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Eels: End Times

The latest melancholy work from Eels is a moving affair punctuated by hopeful moments, but it fails to deliver a standout tune that will help broaden its appeal.
The Eels songwriter Mark Oliver Everett wrote and recorded End Times after the break-up of his marriage.
The Eels songwriter Mark Oliver Everett wrote and recorded End Times after the break-up of his marriage.

You might think that the songwriter Mark Oliver Everett - or E - had well and truly cornered the market for gloom with Eels' 1998 release, Electro Shock Blues, a reflection on his sister's suicide and his mother's terminal lung cancer. But somehow, more than a decade later, End Times has topped it. The album is Everett's self-described "divorce album", written and recorded almost entirely in the basement of his Los Angeles home after the break-up of his marriage.

With artwork showing the singer with sunken eyes, hidden behind a long white mane, and the line "crazy guy with a matted beard, standing on the corner" in the title track, Everett seems to have hit bottom. But, as is often the case with Eels, for every tear there is a smile and even the album's most devastating moments are not without tiny glimmers of hope. The opener, The Beginning, lays the groundwork for the break-up, quietly establishing that "everything was beautiful and free, in the beginning". But by the time the second track, Gone Man, arrives, things have changed for the happy couple, as the line "she used to love me but it's over now" flatly reveals. Despite the song's tragic narrative, it's one of the album's most upbeat numbers, sitting somewhere between early Beatles and Creedence Clearwater Revival.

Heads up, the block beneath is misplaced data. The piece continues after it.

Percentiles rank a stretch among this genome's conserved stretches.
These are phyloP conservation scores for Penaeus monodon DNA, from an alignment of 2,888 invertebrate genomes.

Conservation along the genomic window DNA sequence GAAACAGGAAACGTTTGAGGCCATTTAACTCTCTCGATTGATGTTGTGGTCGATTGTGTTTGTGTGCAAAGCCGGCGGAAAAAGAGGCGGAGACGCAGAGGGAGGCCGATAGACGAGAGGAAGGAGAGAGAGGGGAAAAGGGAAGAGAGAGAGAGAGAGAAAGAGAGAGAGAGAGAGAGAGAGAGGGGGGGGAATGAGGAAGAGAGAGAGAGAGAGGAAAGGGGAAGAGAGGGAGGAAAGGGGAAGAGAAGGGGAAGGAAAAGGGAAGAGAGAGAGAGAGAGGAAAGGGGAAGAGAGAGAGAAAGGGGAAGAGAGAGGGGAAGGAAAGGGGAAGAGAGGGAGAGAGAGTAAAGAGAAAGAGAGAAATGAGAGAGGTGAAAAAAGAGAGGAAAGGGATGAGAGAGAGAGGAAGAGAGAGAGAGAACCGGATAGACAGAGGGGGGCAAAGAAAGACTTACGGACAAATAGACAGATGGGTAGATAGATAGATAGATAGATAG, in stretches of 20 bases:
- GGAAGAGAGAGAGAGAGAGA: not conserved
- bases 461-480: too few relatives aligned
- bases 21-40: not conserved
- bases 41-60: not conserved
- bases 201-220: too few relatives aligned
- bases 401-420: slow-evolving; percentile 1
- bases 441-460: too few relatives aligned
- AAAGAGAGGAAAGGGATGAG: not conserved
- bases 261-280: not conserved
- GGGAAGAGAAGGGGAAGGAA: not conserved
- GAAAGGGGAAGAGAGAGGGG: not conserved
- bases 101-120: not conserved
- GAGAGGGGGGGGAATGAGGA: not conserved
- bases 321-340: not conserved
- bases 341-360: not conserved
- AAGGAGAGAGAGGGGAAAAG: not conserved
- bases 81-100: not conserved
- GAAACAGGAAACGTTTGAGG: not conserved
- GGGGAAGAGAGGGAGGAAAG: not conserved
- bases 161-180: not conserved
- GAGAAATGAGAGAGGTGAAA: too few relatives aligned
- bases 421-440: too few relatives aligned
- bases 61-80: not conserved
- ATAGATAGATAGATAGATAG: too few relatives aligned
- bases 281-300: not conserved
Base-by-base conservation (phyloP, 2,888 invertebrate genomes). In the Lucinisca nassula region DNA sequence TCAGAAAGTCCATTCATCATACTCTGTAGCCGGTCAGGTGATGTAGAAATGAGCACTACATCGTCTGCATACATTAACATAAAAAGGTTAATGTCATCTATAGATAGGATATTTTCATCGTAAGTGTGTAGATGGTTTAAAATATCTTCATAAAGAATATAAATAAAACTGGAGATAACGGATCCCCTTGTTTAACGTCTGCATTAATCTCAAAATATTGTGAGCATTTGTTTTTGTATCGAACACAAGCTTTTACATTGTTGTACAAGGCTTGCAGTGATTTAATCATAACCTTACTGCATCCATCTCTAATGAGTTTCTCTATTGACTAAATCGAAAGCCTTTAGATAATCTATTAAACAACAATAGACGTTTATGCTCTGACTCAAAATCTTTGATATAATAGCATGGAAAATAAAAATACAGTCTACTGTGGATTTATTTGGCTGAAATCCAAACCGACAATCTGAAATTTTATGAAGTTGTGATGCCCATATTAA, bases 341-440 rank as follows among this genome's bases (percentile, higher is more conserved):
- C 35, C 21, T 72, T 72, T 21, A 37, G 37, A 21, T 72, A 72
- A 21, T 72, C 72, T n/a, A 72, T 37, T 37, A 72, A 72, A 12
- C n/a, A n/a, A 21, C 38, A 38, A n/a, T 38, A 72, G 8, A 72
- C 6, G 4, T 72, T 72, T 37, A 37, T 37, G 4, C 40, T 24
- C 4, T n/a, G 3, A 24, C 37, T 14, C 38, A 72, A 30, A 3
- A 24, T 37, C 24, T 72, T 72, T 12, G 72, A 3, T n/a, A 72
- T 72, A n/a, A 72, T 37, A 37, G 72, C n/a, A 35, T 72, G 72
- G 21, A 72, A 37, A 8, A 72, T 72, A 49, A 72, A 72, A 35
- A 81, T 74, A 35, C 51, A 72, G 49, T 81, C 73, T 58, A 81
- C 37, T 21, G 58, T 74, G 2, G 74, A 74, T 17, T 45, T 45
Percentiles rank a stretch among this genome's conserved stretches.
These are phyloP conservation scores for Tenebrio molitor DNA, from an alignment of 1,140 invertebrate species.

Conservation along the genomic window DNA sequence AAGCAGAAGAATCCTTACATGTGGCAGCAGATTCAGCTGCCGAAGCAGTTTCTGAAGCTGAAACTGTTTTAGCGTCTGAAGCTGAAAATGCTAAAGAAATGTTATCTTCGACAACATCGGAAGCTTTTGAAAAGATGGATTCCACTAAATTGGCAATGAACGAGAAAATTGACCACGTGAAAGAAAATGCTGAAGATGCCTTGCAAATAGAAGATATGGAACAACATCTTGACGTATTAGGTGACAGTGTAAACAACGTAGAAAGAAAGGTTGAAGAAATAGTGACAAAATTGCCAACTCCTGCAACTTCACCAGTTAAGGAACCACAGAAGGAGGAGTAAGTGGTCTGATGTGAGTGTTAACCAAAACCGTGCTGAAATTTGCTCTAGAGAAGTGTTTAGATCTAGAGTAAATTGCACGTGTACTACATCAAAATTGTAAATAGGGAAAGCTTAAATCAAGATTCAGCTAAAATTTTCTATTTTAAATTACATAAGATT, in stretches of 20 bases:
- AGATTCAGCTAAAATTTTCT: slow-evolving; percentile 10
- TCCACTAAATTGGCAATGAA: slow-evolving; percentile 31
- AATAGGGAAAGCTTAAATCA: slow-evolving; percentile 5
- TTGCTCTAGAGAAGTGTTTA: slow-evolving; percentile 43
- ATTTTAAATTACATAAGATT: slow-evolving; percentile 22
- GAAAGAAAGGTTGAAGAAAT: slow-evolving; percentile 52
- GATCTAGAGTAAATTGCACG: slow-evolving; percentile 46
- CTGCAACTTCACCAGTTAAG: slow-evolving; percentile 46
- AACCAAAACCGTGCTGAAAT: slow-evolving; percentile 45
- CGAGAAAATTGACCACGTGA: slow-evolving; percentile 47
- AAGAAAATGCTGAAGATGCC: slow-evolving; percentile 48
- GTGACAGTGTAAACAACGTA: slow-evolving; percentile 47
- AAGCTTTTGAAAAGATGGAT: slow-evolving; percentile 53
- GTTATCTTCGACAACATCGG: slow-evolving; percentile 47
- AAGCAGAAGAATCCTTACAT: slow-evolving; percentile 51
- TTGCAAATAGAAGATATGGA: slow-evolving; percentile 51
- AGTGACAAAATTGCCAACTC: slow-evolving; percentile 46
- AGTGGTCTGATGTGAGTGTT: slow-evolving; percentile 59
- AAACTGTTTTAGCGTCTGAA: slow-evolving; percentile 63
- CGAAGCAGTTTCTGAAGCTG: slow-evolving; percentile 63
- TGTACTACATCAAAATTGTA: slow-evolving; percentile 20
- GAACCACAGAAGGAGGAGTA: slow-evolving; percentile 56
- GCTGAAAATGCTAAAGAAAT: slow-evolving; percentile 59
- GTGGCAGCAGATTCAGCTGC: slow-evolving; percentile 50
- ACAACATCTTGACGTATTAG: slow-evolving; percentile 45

But with the next track, In my Younger Days - in which E decides there is no silver lining to be found in his failed marriage and he has already learnt everything he can about loss and pain - melancholy has returned in earnest. More often than not, it isn't the lyrics but the music that offers the album's brighter moments. E's simple yet beautiful guitar strumming, backed up by the Eels' trademark winning keyboard, should be enough to lift anyone's heart, no matter what the tragedy. Everett does manage to muster a few genuinely humorous bits of prose too. In A Line in the Dirt, the singer admits to using his yard as a toilet, because his wife has "locked herself in the bathroom, again".

Despite containing some of the most moving songs of his career, End Times is unlikely to go down as a classic Eels album. Like many of his records released over the past decade, E seems to have given up on (or forgotten about) including any pop tunes. While Electro Shock Blues shared similarly devastating themes to this album, the inclusion of songs such as Cancer for the Cure and Last Stop: This Town gave the record not just a broader appeal but a greater complexity. Although Eels' loyal band of followers are unlikely to be disappointed by the omission of big singles from End Times, anyone else might feel slightly divorced from the record.

Published: January 20, 2010 04:00 AM

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